In 1968 and 1969, Maisie Fook from Sydney had three ‘reader’s stories’ published in Australia’s best-read women’s magazine, the Australian Women’s Weekly. The first of these told the story of her recent adoption of two Korean orphans, the second recounted the story of her obstetrician brother Ted’s rise from ‘grocer boy to star doctor’, while the third was a reflection on what it was like to be ‘a Chinese, born and living in White Australia’.
Maisie Fook was born in Tenterfield in northern New South Wales in 1924, the ninth of eleven children of Cecilia (Cissie) Wong See and Harry Gee Hon. As she noted in her story, Maisie had an ‘Australian’ childhood, growing up in a country town where there were no other Chinese children. ‘At school I lived Australian, spoke Australian, thought Australian, and after the initial contact was accepted as Australian by Australians,’ she wrote.
But life at home was different. Her Cantonese father, ‘a proud Chinese’, had migrated to New South Wales as a young man, ‘determined to improve his lot and that of his impoverished relatives’. Her mother, Cissie, born in Sydney in 1887, was the daughter of Cantonese migrants, Ah Sam (mother) and Wong See (father), and had married Harry Gee Hon in Shekki in 1905. Maisie recalled that as a child at home in Tenterfield her family enjoyed Chinese food eaten with chopsticks, her parents ‘spoke Chinese frequently to each other’, and her father instilled in her ‘his idea of the superiority of the Chinese race’.
Although Maisie’s story was framed as an exploration of her identity as Chinese and Australian, a third element – her Christian faith – was also central to the story. Maisie told of her involvement with a Chinese church, where the congregation was mainly ‘Chinese Chinese (born in China)’, and of the communication difficulties she had. ‘I could understand neither their Chinese nor their Chinese-accented English. They could understand my English, but my attempts at Chinese were hilarious.’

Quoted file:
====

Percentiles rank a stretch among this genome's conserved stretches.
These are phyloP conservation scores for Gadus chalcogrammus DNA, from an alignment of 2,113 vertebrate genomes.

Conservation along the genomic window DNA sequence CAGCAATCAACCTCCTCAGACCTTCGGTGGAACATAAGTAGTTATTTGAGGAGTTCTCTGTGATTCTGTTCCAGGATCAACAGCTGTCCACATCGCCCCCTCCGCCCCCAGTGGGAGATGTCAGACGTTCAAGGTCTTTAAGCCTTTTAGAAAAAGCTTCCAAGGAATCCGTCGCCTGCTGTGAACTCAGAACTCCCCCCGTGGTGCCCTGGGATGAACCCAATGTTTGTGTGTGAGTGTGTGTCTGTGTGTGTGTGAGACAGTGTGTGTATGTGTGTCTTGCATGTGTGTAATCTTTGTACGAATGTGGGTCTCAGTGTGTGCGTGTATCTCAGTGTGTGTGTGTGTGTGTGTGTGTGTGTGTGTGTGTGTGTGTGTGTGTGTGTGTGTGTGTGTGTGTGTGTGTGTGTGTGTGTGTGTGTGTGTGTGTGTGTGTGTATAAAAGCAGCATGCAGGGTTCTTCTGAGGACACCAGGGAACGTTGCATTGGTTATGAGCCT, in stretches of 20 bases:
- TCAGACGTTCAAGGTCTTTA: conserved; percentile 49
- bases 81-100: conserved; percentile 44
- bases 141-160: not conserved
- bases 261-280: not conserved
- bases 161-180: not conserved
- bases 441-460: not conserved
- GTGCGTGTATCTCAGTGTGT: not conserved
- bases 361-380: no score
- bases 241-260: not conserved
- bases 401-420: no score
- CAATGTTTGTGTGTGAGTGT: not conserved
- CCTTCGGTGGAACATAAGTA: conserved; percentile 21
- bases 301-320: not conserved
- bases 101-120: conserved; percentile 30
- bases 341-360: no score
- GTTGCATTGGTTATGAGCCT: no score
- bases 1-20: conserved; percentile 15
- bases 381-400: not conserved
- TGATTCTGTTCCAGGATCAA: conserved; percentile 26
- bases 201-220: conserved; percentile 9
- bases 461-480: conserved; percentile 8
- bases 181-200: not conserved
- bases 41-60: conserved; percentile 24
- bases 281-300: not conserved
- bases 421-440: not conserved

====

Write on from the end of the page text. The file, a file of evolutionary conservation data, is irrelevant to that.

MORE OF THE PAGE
By contrast, she told of spending time with a group of ‘Christian Australians’, women she had never met before but in whose company she ‘felt suddenly “at home”‘. It was through such a lens of language and religion that Maisie also mentioned her mother and maternal grandmother, writing:
Eighty years ago my mother was born in Sydney. Her mother was so Chinese and so heathen that she conducted a joss house. My mother speaks Chinese and English fluently, and has a remarkable understanding of heathenism, but she has been a Christian for 50 years.
As mother to a young and growing family in rural Glen Innes, Cecilia Gee Hon had become interested in the teachings of the Seventh-day Adventist Church through the kindness and friendship of an Adventist neighbour. By the time the family moved to Tenterfield in the early 1920s, Cecilia was a baptised member of the church.
In time, her husband, Harry, and her nine surviving children also became Adventists, and from the late 1930s they closed the family store, Sun Sun & Co., on the usually busy trading day of Saturday to observe the Adventist Sabbath.